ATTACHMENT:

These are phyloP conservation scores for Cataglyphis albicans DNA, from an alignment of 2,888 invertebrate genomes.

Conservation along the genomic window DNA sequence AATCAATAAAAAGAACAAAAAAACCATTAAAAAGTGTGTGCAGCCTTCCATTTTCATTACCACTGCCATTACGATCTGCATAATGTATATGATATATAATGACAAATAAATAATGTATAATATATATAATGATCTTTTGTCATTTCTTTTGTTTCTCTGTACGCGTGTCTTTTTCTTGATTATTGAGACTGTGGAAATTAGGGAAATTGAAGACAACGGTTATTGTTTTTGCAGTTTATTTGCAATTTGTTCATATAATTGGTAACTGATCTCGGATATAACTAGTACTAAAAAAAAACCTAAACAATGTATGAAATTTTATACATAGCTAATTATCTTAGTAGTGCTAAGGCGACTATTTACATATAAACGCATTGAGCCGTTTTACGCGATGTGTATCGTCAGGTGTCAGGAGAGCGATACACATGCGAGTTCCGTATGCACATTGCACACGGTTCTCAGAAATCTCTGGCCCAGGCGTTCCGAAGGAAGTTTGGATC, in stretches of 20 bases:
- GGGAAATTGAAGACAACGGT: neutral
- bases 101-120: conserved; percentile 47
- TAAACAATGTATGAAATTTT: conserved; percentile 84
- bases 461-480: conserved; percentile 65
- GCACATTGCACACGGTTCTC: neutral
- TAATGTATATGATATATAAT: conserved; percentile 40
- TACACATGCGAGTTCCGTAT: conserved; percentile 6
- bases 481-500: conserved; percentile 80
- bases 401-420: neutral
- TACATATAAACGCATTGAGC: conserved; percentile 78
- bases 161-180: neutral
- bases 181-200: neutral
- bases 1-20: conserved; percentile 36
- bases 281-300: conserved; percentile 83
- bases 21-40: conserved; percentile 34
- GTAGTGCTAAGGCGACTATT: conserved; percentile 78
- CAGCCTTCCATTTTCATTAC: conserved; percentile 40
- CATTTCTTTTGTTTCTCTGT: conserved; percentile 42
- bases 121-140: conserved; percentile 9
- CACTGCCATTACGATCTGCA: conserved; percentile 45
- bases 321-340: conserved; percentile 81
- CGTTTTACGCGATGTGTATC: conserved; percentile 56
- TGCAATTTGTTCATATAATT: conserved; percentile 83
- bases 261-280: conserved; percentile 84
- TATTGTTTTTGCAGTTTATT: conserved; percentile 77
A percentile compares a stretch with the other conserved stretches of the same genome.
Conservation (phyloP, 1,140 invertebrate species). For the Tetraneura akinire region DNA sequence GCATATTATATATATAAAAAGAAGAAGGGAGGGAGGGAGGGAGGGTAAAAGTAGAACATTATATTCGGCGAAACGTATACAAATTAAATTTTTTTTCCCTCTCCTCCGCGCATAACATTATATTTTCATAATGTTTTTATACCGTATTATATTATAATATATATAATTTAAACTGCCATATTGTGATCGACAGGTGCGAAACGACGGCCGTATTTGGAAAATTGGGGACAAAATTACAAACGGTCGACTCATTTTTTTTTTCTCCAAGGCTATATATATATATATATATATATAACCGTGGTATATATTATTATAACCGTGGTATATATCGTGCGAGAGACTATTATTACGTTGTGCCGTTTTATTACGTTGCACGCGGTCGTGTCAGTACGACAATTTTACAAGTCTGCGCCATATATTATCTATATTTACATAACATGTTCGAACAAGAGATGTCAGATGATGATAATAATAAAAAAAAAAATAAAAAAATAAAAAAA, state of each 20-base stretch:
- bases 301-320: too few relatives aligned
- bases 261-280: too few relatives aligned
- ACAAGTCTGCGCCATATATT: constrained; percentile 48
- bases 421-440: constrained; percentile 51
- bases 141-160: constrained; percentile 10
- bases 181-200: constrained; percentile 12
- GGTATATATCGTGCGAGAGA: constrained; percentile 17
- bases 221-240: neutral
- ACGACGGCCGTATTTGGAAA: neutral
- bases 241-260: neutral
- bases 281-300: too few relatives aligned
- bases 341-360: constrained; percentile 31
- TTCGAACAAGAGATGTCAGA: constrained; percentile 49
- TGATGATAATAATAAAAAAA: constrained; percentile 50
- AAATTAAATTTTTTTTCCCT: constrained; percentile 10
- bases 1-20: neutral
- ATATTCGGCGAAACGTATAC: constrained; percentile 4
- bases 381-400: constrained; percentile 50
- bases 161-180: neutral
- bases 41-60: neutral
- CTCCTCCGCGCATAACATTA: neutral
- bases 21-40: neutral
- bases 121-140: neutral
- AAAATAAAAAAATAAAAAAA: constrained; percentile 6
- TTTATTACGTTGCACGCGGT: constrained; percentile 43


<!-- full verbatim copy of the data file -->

These are phyloP conservation scores for Cataglyphis albicans DNA, from an alignment of 2,888 invertebrate genomes.

Conservation along the genomic window DNA sequence AATCAATAAAAAGAACAAAAAAACCATTAAAAAGTGTGTGCAGCCTTCCATTTTCATTACCACTGCCATTACGATCTGCATAATGTATATGATATATAATGACAAATAAATAATGTATAATATATATAATGATCTTTTGTCATTTCTTTTGTTTCTCTGTACGCGTGTCTTTTTCTTGATTATTGAGACTGTGGAAATTAGGGAAATTGAAGACAACGGTTATTGTTTTTGCAGTTTATTTGCAATTTGTTCATATAATTGGTAACTGATCTCGGATATAACTAGTACTAAAAAAAAACCTAAACAATGTATGAAATTTTATACATAGCTAATTATCTTAGTAGTGCTAAGGCGACTATTTACATATAAACGCATTGAGCCGTTTTACGCGATGTGTATCGTCAGGTGTCAGGAGAGCGATACACATGCGAGTTCCGTATGCACATTGCACACGGTTCTCAGAAATCTCTGGCCCAGGCGTTCCGAAGGAAGTTTGGATC, in stretches of 20 bases:
- GGGAAATTGAAGACAACGGT: neutral
- bases 101-120: conserved; percentile 47
- TAAACAATGTATGAAATTTT: conserved; percentile 84
- bases 461-480: conserved; percentile 65
- GCACATTGCACACGGTTCTC: neutral
- TAATGTATATGATATATAAT: conserved; percentile 40
- TACACATGCGAGTTCCGTAT: conserved; percentile 6
- bases 481-500: conserved; percentile 80
- bases 401-420: neutral
- TACATATAAACGCATTGAGC: conserved; percentile 78
- bases 161-180: neutral
- bases 181-200: neutral
- bases 1-20: conserved; percentile 36
- bases 281-300: conserved; percentile 83
- bases 21-40: conserved; percentile 34
- GTAGTGCTAAGGCGACTATT: conserved; percentile 78
- CAGCCTTCCATTTTCATTAC: conserved; percentile 40
- CATTTCTTTTGTTTCTCTGT: conserved; percentile 42
- bases 121-140: conserved; percentile 9
- CACTGCCATTACGATCTGCA: conserved; percentile 45
- bases 321-340: conserved; percentile 81
- CGTTTTACGCGATGTGTATC: conserved; percentile 56
- TGCAATTTGTTCATATAATT: conserved; percentile 83
- bases 261-280: conserved; percentile 84
- TATTGTTTTTGCAGTTTATT: conserved; percentile 77
A percentile compares a stretch with the other conserved stretches of the same genome.
Conservation (phyloP, 1,140 invertebrate species). For the Tetraneura akinire region DNA sequence GCATATTATATATATAAAAAGAAGAAGGGAGGGAGGGAGGGAGGGTAAAAGTAGAACATTATATTCGGCGAAACGTATACAAATTAAATTTTTTTTCCCTCTCCTCCGCGCATAACATTATATTTTCATAATGTTTTTATACCGTATTATATTATAATATATATAATTTAAACTGCCATATTGTGATCGACAGGTGCGAAACGACGGCCGTATTTGGAAAATTGGGGACAAAATTACAAACGGTCGACTCATTTTTTTTTTCTCCAAGGCTATATATATATATATATATATATAACCGTGGTATATATTATTATAACCGTGGTATATATCGTGCGAGAGACTATTATTACGTTGTGCCGTTTTATTACGTTGCACGCGGTCGTGTCAGTACGACAATTTTACAAGTCTGCGCCATATATTATCTATATTTACATAACATGTTCGAACAAGAGATGTCAGATGATGATAATAATAAAAAAAAAAATAAAAAAATAAAAAAA, state of each 20-base stretch:
- bases 301-320: too few relatives aligned
- bases 261-280: too few relatives aligned
- ACAAGTCTGCGCCATATATT: constrained; percentile 48
- bases 421-440: constrained; percentile 51
- bases 141-160: constrained; percentile 10
- bases 181-200: constrained; percentile 12
- GGTATATATCGTGCGAGAGA: constrained; percentile 17
- bases 221-240: neutral
- ACGACGGCCGTATTTGGAAA: neutral
- bases 241-260: neutral
- bases 281-300: too few relatives aligned
- bases 341-360: constrained; percentile 31
- TTCGAACAAGAGATGTCAGA: constrained; percentile 49
- TGATGATAATAATAAAAAAA: constrained; percentile 50
- AAATTAAATTTTTTTTCCCT: constrained; percentile 10
- bases 1-20: neutral
- ATATTCGGCGAAACGTATAC: constrained; percentile 4
- bases 381-400: constrained; percentile 50
- bases 161-180: neutral
- bases 41-60: neutral
- CTCCTCCGCGCATAACATTA: neutral
- bases 21-40: neutral
- bases 121-140: neutral
- AAAATAAAAAAATAAAAAAA: constrained; percentile 6
- TTTATTACGTTGCACGCGGT: constrained; percentile 43